Research: BOYCE and colleagues,

Listed in Issue 97


BOYCE and colleagues, Department of Psychological Medicine, University of Sydney, Nepean Hospital, Penrith, New South Wales, Australia, present the results of a randomized controlled trial of cognitive behavioural therapy, relaxation training, and routine clinical care for irritable bowel syndrome IBS.


Psychological treatments are considered to be useful in the treatment of IBS. The hypothesis underlying this trial was that cognitive behavioural therapy (CBT) would be more efficient than relaxation training, which would in turn be more efficient than routine clinical care.


105 patients with IBS were recruited and randomly divided into three groups. Patients with resistant IBS were not included. The groups all received standard care, with one group receiving CBT and a second group receiving relaxation training in addition, for 8 weeks. Outcome measures were taken at follow-up after one year.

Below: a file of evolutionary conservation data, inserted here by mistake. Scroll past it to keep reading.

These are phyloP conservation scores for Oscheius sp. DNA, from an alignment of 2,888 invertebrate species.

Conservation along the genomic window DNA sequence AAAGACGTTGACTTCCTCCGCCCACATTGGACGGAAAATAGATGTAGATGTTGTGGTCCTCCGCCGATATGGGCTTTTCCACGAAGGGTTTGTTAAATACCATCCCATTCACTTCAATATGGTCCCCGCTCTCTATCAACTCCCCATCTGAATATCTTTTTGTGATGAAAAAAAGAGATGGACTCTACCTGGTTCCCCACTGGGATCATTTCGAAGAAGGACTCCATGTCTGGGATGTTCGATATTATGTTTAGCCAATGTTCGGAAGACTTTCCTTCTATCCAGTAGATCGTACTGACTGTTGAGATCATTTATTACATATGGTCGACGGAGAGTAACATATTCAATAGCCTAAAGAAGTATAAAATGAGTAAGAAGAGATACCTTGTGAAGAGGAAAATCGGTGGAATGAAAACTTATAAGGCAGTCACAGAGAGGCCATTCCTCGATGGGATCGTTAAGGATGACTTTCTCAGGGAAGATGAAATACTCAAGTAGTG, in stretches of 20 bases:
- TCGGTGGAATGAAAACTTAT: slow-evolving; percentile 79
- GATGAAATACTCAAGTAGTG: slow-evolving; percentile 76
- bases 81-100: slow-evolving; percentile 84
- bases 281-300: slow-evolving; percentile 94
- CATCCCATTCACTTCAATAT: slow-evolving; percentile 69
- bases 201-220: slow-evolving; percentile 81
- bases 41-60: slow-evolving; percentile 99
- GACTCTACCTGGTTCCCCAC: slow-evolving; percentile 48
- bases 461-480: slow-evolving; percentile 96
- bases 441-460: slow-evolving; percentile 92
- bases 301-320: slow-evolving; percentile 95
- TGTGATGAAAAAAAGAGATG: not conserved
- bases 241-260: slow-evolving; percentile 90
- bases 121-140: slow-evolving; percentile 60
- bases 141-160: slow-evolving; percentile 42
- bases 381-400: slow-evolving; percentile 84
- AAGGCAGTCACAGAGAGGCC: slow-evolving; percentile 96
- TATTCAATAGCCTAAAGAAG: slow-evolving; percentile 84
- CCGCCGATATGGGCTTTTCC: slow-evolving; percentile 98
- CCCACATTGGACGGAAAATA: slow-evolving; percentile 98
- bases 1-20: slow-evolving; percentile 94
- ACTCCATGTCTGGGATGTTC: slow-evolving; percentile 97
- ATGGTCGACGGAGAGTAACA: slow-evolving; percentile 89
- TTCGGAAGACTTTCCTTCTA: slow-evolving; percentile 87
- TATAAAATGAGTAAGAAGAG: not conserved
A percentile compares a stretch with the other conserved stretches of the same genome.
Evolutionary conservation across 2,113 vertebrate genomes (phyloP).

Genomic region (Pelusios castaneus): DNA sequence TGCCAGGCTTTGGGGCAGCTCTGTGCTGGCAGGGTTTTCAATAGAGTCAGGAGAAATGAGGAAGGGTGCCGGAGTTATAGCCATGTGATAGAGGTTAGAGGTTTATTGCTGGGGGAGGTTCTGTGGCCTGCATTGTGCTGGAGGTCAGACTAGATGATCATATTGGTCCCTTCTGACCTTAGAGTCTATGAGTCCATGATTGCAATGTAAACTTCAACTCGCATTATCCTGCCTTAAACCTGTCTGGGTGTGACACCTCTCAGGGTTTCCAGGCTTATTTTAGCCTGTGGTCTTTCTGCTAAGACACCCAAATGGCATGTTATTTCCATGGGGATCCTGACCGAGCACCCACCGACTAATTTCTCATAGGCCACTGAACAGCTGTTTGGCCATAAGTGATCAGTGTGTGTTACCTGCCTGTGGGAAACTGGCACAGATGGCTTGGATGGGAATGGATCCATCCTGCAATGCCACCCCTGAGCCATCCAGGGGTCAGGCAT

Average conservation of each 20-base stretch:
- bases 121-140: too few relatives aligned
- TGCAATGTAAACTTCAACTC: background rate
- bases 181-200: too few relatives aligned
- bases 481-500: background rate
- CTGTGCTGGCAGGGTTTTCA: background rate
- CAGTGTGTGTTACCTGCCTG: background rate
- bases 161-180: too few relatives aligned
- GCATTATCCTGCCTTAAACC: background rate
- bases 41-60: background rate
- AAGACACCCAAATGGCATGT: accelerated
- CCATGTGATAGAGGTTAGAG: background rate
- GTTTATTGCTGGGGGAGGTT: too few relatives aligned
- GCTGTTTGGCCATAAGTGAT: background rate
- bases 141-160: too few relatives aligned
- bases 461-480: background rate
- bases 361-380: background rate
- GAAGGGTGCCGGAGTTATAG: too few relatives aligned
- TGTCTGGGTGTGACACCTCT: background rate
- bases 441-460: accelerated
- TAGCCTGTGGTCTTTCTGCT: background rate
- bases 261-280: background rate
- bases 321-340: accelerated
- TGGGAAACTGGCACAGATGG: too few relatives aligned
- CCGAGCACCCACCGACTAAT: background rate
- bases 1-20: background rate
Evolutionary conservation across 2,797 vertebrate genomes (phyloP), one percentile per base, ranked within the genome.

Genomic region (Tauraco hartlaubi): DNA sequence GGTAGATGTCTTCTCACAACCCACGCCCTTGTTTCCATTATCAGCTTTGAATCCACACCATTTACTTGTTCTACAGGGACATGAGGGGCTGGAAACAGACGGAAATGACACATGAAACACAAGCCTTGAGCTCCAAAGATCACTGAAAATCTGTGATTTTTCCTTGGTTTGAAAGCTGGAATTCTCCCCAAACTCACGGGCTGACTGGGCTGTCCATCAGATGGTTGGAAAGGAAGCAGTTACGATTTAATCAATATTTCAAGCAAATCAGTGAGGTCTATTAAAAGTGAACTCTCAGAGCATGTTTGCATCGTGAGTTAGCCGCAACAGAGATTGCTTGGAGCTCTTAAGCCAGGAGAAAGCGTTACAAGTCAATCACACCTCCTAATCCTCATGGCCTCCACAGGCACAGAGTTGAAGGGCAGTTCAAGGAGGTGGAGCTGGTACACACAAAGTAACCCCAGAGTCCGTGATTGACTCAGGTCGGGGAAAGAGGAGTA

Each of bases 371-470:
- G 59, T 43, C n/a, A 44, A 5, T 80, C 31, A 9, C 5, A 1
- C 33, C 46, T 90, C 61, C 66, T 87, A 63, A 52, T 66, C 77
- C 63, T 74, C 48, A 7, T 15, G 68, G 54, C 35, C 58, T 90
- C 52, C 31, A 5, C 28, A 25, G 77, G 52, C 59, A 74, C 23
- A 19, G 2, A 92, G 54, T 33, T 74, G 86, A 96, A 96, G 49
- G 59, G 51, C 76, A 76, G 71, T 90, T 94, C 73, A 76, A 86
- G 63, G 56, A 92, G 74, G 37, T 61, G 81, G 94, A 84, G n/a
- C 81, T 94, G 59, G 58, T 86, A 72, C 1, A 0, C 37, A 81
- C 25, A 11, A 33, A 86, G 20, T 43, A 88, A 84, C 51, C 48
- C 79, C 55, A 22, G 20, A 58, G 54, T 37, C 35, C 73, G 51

The severity of IBS symptoms showed no statistically significant differences between the three groups although they all showed a significant improvement over time. Significant improvements were also found in the physical functioning, general health, vitality, and social functioning scales of the SF-36 questionnaire, again with no differences between the three groups. There were reductions in anxiety, depression, and locus of control scales, also with no differences between treatment and control groups.


CBT and relaxation therapy seem not to be superior to standard clinical care for IBS.


Boyce PM, Talley NJ, Balaam B, Koloski NA, Truman G. A randomized controlled trial of cognitive behavior therapy, relaxation training, and routine clinical care for the irritable bowel syndrome. The American Journal of Gastroenterology 98 (10): 2209-2218, Oct 2003.

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